Apr 2005 Journal

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Richard Grunberger on Richard Grunberger

Extracts from an interview conducted by Bea Lewkowicz

An appreciation of the life and contribution to the AJR of Richard Grunberger, whose sudden death occurred as the March issue of the AJR Journal was going to press, is presented in this special issue of the journal. Dr Bea Lewkowicz provides extracts from an interview she conducted with Richard in September 2001 when filming interviews for 'Continental Britons: Refugee Voices'. The extracts focus on how Richard perceived himself as Editor-in-Chief of the AJR Journal, as a writer, and as a Continental Briton. Ronald Channing, a close colleague of Richard over many years, writes an appreciation, and Dr Anthony Grenville, a colleague and personal friend of Richard, has written an obituary. In addition, we include two articles which Richard, a prolific writer, prepared for publication but, owing to the demands of space, did not appear in earlier issues.

How do you see your role as the editor of the AJR Journal?

I see my role as the editor as somebody who is trying to bridge the gulf of where the refugees came from and where they have found themselves for the last 60 years. I want them not to lose contact with what they have left behind because there was a very rich German cultural Jewish life of which they are the last representatives. On the other hand, I want them to be more acculturated to English life and English culture. I am trying to act as a mediator between the two and as a propagandist for the amalgam of the two cultures. This is how I see my function. I want to point out to them that there is a rich cultural life, particularly in the field of literature. The fact that there are so many literary prizes is a perfect example. It so happens that the person who won the Whitbread Prize, Matthew Kneale, is the grandson of Alfred Kerr, who was the leading drama critic in Germany in the 1920s and before. This is the type of double focus that I am trying to give the journal: keeping a spotlight on Jewish-German culture and on the way the refugees have contributed to British culture - but also on the vast body of culture with which many refugees are insufficiently related. I want to be a guide in that direction.

How would you describe yourself?

When I was growing up there was a cliché expression: 'Weltbürger'. I see myself as a European. I am very much in favour of the integration of Europe. Partly because it solves my own problem of identity, but I also feel that there is something to be said for abolishing the narrow confines of the nation-state, the little England mentality. I want people to broaden their outlook and their sense of identity. Even if they are not British-born, they can still partake in this new, involving British identity.

Do you consider yourself British?

The fact that I have kept my old surname - which gives me problems every day on the telephone - shows that I am not quite British. There is no way of getting round the fact. But I feel fully in tune with what this country stands for, both politically - as a haven of freedom and tolerance of dissenting groups - and in terms of culture.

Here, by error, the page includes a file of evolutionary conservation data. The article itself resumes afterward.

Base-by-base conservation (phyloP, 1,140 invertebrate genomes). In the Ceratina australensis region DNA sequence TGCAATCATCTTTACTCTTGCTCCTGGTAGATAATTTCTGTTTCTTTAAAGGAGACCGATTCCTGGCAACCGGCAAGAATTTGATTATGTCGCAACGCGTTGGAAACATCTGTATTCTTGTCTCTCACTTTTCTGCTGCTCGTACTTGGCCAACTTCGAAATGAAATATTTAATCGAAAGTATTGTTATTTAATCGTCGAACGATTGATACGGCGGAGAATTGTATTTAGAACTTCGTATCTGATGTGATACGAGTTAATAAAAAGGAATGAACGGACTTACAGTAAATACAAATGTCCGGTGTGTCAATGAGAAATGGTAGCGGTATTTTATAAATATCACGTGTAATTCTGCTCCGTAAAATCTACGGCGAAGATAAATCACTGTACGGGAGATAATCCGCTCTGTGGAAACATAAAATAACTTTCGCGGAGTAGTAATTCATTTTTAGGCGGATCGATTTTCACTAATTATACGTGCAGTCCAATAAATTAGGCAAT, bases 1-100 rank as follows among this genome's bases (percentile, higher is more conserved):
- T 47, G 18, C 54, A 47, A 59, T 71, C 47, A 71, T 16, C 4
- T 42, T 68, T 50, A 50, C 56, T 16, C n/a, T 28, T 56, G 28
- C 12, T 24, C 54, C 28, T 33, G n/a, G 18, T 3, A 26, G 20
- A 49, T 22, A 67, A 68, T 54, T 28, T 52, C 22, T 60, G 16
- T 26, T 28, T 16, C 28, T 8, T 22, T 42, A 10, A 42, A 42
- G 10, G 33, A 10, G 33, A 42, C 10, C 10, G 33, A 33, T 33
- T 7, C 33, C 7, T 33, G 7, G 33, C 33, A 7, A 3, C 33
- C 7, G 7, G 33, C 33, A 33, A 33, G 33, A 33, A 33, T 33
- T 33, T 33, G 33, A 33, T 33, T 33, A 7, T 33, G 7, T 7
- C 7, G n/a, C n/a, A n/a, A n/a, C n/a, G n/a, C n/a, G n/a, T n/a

What is the most important part of your Continental identity?

The Jewish contribution to Austrian and German literature. When somebody called me the poor man's Karl Kraus I took that as a compliment.

How has your life been affected by being a refugee?

I have been at the receiving end of the whole experience as somebody who was totally passive - none of these things have I made a deliberate contribution to. I was thrown around by the tides of history. I thought I could find some anchor in Communism and I was gravely disappointed. On the other hand, I feel very strongly for Israel but nonetheless I can no longer call myself a wholly committed Zionist because a Zionist identity somehow would involve shedding the important Central European and English aspects of my identity. So I am a mixture of all sorts of things.

How different would your life have been had you not been forced to emigrate?

This is an unanswerable question. I would have loved to turn into a Kaffeehaus Literateur, rubbing shoulders and exchanging aphorisms with the likes of Karl Kraus, Alfred Polgar and Egon Erwin Kisch. That's how I would have liked to have grown up. That period was actually drawing to a close in the thirties but this is my fantasy.

What do you see as your most important contribution?

My book The Social History of the Third Reich. It has been translated into four languages and published in six countries. It has been in print ever since the seventies, both in this country as a paperback and in America as a paperback. If I am going to be remembered for anything, it will be for that.

It is very gratifying to me that although I was asked to be the editor of the AJR Journal for 10 years, I am still there after 14 years and the readership has not really slumped, as one would have thought. I find that the readers' letters are of a very high standard. I hope I have managed to raise the level of intellectual and cultural debate carried out in the columns of the paper.

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